Feds Say White Supremacist Cousins Used Facebook To Discuss Attack On Muslims

Thomas Alonzo Bolin, a 22-year-old who managed a white supremacist Facebook group, was charged with lying to the FBI about his weapons.

FBI agents arrested a 22-year-old white supremacist who managed an extremist Facebook group and was evidently plotting a terrorist attack against Muslims with his cousin.

Federal authorities have charged New York resident Thomas Alonzo Bolin with lying to the FBI about possessing a weapon. He appears to have first come under federal scrutiny after his cousin Austin Witkowski used Facebook to call for a re-enactment in the United States of the terrorist attack on two mosques in Christchurch, New Zealand.

Bolin, authorities allege, identified as a “Folk Odinist” and used a Facebook account under the name Peter Vincent to join multiple white supremacist Facebook groups. The feds say Bolin managed a Facebook group called Odin’s Warriors and had discussions about the Christchurch terrorist attack with his cousin Witkowski (who went by the name Ragnar Odinson on Facebook).

According to an affidavit from an FBI special agent on the Joint Terrorism Task Force in Buffalo, Witkowski (aka Odinson) sent threatening messages via Facebook Messenger on the day of the Christchurch attack and “indicated that he was willing to ‘do something as of next week’ in Baltimore.” He “encouraged another individual to buy firearms and ammunition, and food, and stated that he (Odinson) would travel to meet the individual the following week,” the affidavit states.

The day after the Christchurch attack, the feds said that Bolin told his cousin Witkowski that he had “wrecked” his car and broke his arm.

“There goes all that shit then,” Witkowski wrote, per the affidavit.

“[O]nly takes one arm to fire a glock,” Bolin replied.

“I guess I’ll do this shit my self. I’m not waiting months and months or a week. It was supposed to be done by Halloween,” responded Witkowski, who was arrested the next day, on March 17, according to Bolin’s Facebook messages, after getting into an argument with his grandfather.

Bolin wrote on Facebook about “the invasion happening at the southern border” and the “destruction of our homeland by Islamic trash.” Witkowski shared the Christchurch shooter’s manifesto and video, responding “Lovely” when Bolin wrote, “Brugh dude killed 40 muslims.”

Bolin also wrote to his girlfriend that the victims in New Zealand were “muslim rats they would gladly do the worse to you or me” and that it “does his [heart] good to see [them] run down.”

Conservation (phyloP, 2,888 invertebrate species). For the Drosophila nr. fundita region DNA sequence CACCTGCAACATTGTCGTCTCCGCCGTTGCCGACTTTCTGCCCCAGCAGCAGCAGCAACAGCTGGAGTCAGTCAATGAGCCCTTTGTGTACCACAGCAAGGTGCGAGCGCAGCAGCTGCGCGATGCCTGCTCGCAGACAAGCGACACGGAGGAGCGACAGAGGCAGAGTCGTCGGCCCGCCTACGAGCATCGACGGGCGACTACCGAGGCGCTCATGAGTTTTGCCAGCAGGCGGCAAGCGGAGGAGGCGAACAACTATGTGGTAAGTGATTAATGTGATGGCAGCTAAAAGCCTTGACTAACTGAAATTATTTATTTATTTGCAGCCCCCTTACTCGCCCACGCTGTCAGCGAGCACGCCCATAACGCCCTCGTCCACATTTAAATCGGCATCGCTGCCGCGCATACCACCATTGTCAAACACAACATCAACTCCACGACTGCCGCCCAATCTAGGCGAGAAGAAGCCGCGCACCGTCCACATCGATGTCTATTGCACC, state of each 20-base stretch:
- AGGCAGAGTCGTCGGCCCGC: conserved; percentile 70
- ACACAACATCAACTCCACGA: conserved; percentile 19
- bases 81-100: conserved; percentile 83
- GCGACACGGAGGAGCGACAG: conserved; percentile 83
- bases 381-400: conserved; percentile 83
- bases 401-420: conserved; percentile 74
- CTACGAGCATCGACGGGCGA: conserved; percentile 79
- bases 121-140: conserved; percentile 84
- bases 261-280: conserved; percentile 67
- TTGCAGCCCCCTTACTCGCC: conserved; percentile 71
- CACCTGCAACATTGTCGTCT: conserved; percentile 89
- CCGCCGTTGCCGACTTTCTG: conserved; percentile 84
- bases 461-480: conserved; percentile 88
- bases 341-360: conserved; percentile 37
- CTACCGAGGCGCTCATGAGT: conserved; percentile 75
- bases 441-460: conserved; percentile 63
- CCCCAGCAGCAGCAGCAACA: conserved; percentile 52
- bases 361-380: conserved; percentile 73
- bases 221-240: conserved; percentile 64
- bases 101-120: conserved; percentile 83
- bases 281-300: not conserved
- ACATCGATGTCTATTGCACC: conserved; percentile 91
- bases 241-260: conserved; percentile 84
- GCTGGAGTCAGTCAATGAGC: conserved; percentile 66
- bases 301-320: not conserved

The feds say Bolin wrote in one message that what the Christchurch shooter did “was fucked up but politically he is making some points his focus was on the fact that the elites want to kill off the white race and replace us with a demographic they can control better. Which is fairly obvious if you look into it. His solution was extremely radical and misguided but its a good read ill send you the link to it if you want its about a 30 min read.”

In an interview with FBI agents on March 30, Bolin said he wanted Muslims out of the country because they were “contributing to a corruption of his culture,” according to the FBI affidavit. He claimed he did not possess a weapon in New York state, where he had moved in May 2018. But FBI agents searched the room he was renting and found a red devil mask and a shotgun, both of which were depicted in a photo on Bolin’s Facebook account.

U.S. Attorney's Office

Bolin is being held in Monroe County Jail and is set to appear in federal court in Rochester on Friday, according to court records. Witkowski does not appear to be facing federal charges, and it’s unclear if he’s still in local custody.

FBI Director Chris Wray told a House committee on Thursday that white supremacy was a “persistent” and “pervasive” threat that the bureau confronted in both domestic terrorism and hate crime investigations.

The charge against Bolin and the lack of a federal charge against his cousin illustrate the difficulties that federal authorities can face when charging domestic terrorists. Some federal law enforcement officers would like to see Congress pass a law that would make it easier to charge domestic extremists with more serious crimes, though any such law would face resistance from some civil liberties advocates.

Read the FBI affidavit below.

This story has been updated with information about domestic terrorism and FBI Director Chris Wray’s comments about white supremacy.

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